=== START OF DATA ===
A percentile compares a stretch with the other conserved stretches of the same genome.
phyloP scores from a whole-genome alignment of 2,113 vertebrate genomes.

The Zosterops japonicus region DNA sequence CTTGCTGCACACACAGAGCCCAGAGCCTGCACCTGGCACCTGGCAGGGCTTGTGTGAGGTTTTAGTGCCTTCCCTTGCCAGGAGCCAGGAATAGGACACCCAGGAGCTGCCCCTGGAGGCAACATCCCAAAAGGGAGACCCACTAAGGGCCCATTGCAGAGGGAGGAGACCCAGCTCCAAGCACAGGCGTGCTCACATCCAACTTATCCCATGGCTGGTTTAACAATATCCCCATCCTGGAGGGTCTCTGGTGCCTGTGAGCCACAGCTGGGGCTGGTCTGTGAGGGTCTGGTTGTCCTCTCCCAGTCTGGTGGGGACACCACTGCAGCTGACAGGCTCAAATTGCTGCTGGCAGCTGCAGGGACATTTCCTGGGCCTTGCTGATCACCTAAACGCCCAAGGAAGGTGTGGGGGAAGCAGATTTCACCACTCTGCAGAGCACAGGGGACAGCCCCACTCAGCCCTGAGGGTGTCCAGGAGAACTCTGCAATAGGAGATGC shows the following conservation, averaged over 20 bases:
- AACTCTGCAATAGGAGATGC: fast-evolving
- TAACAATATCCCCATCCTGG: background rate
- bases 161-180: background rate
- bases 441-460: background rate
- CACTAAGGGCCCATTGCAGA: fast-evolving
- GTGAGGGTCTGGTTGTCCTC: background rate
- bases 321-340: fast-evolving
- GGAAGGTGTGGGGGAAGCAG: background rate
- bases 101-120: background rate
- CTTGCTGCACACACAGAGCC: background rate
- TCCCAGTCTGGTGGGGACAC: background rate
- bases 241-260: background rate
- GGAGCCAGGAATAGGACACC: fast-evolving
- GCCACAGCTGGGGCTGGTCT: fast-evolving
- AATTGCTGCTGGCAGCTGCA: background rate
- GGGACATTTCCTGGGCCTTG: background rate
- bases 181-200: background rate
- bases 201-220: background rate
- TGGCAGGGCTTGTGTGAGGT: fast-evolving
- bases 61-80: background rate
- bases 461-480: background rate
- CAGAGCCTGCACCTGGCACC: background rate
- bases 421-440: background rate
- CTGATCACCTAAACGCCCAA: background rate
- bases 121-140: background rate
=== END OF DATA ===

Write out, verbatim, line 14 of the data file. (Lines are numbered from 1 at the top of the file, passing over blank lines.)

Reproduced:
- TCCCAGTCTGGTGGGGACAC: background rate